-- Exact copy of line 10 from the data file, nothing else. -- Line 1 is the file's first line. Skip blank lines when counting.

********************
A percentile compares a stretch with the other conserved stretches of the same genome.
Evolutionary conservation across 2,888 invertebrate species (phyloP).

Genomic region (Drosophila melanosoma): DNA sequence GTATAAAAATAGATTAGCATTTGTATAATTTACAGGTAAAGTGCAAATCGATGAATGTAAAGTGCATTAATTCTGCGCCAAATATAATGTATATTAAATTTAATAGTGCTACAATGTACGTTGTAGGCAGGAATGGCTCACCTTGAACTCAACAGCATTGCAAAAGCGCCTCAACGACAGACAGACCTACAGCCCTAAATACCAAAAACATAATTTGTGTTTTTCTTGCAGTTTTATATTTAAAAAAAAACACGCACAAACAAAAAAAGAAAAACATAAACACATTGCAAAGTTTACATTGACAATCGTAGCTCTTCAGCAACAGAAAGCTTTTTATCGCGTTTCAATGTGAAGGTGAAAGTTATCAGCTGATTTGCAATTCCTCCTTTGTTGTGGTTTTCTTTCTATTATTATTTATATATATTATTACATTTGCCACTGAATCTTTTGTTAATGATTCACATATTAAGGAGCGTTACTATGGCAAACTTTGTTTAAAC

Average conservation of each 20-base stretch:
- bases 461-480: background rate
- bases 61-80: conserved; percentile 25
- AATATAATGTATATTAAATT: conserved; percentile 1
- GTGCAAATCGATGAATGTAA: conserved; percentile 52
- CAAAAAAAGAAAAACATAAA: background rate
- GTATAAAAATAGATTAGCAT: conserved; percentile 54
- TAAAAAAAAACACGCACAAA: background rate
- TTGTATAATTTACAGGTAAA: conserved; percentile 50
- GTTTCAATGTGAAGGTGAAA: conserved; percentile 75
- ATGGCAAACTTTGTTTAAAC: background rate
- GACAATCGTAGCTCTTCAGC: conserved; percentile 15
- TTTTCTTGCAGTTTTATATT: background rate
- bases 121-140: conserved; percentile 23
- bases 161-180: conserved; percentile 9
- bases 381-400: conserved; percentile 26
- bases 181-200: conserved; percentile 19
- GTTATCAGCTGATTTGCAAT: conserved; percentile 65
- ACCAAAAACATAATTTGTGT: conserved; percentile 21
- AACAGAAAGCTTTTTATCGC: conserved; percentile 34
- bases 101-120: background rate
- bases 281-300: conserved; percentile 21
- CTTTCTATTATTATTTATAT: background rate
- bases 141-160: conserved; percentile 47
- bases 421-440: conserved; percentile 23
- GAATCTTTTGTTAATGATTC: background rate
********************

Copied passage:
- GTATAAAAATAGATTAGCAT: conserved; percentile 54